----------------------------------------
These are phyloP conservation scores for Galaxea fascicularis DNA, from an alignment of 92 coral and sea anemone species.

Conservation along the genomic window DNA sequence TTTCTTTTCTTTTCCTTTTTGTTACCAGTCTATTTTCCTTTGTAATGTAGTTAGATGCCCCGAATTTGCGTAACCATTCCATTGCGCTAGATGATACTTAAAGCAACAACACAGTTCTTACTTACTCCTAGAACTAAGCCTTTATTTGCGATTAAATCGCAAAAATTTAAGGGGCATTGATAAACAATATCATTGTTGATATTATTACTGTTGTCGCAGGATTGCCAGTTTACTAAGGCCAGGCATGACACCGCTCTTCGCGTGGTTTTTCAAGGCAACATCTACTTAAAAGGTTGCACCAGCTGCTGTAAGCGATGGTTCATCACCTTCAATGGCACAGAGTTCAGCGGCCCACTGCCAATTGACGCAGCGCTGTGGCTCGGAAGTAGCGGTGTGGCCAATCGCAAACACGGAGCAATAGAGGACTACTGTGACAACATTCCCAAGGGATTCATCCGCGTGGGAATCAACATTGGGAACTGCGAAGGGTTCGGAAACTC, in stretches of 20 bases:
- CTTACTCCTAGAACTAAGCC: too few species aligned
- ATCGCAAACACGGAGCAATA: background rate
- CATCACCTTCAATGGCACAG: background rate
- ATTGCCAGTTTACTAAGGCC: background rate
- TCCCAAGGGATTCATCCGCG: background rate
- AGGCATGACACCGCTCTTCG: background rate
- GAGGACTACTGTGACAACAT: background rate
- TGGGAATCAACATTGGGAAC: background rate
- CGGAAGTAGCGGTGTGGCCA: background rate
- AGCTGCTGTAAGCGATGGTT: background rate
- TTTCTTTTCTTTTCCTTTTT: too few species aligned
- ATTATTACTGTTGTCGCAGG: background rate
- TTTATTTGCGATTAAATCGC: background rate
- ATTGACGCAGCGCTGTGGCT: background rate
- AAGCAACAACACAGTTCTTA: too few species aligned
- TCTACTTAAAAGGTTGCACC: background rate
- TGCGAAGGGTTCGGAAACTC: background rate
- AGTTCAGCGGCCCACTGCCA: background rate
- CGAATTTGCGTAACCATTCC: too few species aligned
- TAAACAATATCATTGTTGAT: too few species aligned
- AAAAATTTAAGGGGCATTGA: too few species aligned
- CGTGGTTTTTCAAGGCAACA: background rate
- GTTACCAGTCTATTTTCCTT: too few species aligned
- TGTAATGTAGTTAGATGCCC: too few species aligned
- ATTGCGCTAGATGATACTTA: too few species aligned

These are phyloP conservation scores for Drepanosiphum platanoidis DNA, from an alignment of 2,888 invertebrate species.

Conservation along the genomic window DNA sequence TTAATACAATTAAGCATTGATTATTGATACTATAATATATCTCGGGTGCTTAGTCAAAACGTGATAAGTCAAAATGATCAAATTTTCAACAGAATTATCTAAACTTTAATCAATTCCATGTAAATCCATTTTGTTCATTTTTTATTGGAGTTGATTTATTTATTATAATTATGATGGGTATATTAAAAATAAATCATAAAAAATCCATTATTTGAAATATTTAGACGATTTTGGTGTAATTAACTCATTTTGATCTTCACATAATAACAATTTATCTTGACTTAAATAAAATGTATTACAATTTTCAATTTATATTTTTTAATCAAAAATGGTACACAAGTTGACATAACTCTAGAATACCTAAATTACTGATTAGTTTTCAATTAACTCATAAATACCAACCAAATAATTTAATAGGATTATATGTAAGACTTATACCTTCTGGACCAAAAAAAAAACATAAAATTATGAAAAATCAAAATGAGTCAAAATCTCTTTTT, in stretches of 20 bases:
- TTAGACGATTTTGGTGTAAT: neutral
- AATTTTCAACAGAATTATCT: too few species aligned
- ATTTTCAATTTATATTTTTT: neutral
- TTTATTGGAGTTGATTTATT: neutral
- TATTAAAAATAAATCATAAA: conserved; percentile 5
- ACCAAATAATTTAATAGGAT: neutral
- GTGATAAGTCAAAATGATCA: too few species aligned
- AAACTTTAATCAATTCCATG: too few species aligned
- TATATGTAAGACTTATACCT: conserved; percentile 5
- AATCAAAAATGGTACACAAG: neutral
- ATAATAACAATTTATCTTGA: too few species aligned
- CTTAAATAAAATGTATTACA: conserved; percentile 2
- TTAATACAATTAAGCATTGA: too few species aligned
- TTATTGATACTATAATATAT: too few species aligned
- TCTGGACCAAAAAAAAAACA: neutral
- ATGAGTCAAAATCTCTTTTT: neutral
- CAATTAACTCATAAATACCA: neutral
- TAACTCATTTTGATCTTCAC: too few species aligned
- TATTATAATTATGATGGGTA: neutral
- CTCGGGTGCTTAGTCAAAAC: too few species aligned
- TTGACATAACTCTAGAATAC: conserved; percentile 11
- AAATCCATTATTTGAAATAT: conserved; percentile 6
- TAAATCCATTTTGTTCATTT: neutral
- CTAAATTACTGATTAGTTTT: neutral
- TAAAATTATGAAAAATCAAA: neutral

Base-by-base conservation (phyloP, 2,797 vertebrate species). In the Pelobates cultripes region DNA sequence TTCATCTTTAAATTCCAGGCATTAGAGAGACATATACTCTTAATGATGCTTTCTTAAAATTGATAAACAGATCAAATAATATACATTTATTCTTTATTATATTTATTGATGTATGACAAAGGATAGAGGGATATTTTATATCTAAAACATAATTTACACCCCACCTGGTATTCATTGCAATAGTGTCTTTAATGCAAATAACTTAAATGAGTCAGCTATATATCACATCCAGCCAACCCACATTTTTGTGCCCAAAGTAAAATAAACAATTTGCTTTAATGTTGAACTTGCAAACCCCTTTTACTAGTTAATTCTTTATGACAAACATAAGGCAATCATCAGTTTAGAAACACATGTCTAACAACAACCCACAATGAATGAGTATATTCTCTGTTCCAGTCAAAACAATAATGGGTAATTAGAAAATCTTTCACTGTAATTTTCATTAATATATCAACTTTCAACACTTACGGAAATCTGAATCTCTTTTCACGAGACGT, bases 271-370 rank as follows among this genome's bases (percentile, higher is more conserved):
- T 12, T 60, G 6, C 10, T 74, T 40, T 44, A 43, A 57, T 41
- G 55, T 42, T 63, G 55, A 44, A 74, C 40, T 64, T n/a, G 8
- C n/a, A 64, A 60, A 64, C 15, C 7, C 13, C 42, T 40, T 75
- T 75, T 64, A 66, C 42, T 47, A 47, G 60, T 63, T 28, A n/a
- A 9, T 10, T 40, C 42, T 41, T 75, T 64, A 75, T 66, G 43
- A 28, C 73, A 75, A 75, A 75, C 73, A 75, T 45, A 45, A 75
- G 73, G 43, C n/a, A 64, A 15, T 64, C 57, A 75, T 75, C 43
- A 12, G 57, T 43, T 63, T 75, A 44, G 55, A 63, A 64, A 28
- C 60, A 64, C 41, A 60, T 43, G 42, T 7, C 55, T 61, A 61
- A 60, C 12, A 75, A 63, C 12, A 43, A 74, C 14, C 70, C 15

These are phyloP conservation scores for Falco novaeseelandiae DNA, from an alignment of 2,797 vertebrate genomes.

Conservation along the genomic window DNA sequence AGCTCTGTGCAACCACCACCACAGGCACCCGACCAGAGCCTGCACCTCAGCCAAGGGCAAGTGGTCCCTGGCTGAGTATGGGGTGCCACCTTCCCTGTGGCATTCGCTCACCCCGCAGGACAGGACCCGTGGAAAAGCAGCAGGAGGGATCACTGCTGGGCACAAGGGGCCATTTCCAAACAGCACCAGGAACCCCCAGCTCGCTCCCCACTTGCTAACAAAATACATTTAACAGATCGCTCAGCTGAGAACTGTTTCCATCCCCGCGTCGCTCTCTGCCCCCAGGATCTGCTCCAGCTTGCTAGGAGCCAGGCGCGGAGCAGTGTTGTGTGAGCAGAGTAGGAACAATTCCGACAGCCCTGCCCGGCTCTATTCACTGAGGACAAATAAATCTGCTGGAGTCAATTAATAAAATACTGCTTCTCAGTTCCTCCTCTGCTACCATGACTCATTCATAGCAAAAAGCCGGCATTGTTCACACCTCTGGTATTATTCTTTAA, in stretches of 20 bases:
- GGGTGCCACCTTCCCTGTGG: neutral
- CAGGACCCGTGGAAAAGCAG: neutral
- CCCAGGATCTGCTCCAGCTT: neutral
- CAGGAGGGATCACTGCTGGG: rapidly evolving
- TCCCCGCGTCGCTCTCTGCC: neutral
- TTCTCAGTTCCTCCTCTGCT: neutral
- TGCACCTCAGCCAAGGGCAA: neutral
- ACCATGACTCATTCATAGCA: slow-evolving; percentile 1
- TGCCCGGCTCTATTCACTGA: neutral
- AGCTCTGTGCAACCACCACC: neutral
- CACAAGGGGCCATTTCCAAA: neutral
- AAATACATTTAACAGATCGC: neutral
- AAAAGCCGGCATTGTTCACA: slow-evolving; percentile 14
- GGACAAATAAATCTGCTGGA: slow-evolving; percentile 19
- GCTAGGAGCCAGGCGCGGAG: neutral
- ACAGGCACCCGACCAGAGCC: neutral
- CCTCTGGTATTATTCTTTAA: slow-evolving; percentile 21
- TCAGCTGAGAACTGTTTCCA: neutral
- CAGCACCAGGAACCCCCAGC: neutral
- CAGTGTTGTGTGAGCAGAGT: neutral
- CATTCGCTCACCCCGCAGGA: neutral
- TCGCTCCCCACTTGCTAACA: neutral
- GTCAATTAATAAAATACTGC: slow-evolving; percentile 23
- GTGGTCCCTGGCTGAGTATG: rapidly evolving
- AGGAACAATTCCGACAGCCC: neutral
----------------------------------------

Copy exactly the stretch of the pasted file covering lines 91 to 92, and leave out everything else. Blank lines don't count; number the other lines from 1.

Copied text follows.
- GTGGTCCCTGGCTGAGTATG: rapidly evolving
- AGGAACAATTCCGACAGCCC: neutral